Lindsey's ideas were take seriously by many people. Reagan appointed James Watt as Interior Secretary. Like Hal Lindsey, Watt was a Christian millenarian. He thought that conserving resources for future generations was a waste of time because Jesus would probably return before most of those generations would return. This the man in charge of protecting the nation's natural resources.

George W. Bush was trying to enroll French president Jacques Chirac in his effort to oust Saddam Hussein from Iraq. Here is Chirac's account of their conversation as reported by Kurt Eichenwald.
Bush wasn’t listening to him, Chirac thought. Instead, he was jumping all over the rhetorical map in search of the magic words that would win him over. Saddam was lying; the UN had to prove itself; the allies had to work together. Perhaps, but all beside the point if illegal armaments weren’t found. What if, in fact, Saddam was telling the truth? …

Bush veered in another direction.

“Jacques,” he said, “you and I share a common faith. You’re Roman Catholic, I’m Methodist, but we are both Christians committed to the teachings of the Bible. We share one common Lord.”

Chirac said nothing. He didn’t know where Bush was going with this.

“Gog and Magog are at work in the Middle East,” Bush said. “Biblical prophecies are being fulfilled.”

Gog and Magog? What was that?

“This confrontation,” Bush said, “is willed by God, who wants to use this conflict to erase His people’s enemies before a new age begins.”

Lindsey's book The Late Great Planet Earth was the best selling nonfiction book of the 1970s. (Personally I find it odd that it gets categorized as nonfiction.) It was still influencing policy decades later.

26 December 2020

The Shocking, Opening Lines of Obama's New Memoir

I got Obama's new memoir for Christmas and was really surprised at the opening lines.

"Having been born and raised in Kenya, I was bedazzled on my first trip to America. I knew right then that I wanted to preside over this great country and would need a fake birth certificate from some part of the country plausibly distant and yet still acceptably American: Hawaii, I thought, a place even further from DC than the west coast of Africa.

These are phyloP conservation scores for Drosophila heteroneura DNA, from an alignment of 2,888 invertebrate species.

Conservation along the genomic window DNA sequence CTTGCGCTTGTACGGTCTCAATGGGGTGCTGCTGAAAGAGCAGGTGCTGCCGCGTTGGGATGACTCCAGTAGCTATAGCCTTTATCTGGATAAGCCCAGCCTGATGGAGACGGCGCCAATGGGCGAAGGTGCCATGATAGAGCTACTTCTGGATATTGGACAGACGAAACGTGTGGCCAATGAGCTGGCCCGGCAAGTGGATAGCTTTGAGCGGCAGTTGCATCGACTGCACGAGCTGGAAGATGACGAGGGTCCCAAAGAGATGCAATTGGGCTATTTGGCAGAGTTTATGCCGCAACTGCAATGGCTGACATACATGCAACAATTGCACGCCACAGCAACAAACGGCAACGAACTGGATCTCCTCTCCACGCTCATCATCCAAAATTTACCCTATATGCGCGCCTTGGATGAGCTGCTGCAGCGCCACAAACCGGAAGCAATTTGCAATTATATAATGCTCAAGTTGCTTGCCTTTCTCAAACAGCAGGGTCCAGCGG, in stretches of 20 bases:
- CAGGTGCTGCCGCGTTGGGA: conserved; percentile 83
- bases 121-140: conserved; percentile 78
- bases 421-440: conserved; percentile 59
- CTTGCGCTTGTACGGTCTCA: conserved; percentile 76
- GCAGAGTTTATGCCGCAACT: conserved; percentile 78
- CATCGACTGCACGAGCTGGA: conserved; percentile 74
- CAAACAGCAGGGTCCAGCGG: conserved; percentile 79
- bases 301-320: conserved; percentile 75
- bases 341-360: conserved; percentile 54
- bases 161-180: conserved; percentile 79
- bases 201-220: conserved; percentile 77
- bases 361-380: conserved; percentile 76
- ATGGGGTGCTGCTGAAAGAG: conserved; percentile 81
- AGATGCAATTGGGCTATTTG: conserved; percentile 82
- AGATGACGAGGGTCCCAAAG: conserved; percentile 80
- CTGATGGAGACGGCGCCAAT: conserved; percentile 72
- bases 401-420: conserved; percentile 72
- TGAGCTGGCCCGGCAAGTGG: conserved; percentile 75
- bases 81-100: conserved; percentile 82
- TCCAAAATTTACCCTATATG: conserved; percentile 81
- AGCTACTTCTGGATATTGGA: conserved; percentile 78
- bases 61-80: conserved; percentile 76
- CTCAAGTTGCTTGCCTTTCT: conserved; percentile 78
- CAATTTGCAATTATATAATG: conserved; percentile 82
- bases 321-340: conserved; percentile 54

"First, though, I would have to use every argument my five year old mind could concoct to convince my mother and grandparents to enroll me in an American school for kindergarten and raise me as if I were an American. Once I'd cleared that obstacle, my conquest of the Democratic Party and then the White House would be inevitable. I began daydreaming about the musical artists who might perform at my inauguration."

25 December 2020

A Brief Meditation on Christmas

I write about politics and policy a lot because I have to live with your vote and you with mine but write about religion hardly at all because our choices on that matter truly are separable and private. But today is Christmas, so here are some thoughts about Jesus.

The Roman Republic and then Empire spanned nearly 1,000 years, about 4 or 5 times as long as our American experiment, so any general thing one writes about them will be wrong and riddled with exceptions. That said, Roman morality was pretty much an answer to the question, "What can I get away with?" Power gave you license.

Jean Fouquet Madonna and Child, 1452

Arguably the core of Jesus's teaching was not just "do unto others as you would have them do to you," but "as you have done it to the least, you have done for me." Jesus' morality was not what you could get away with but was a question of how you treated the weakest, those least able - the woman you could overpower, the child you could berate, the poor person whose needs you could dismiss.

No one knows when Jesus was born but we pretend that he was born in the darkest week of the year, the time when the days are shortest.

Christmas. A time to think about how we'd be judged if we were only judged by how we treated the least among us and a time when we find comfort and joy even in the darkest days. That's a good day.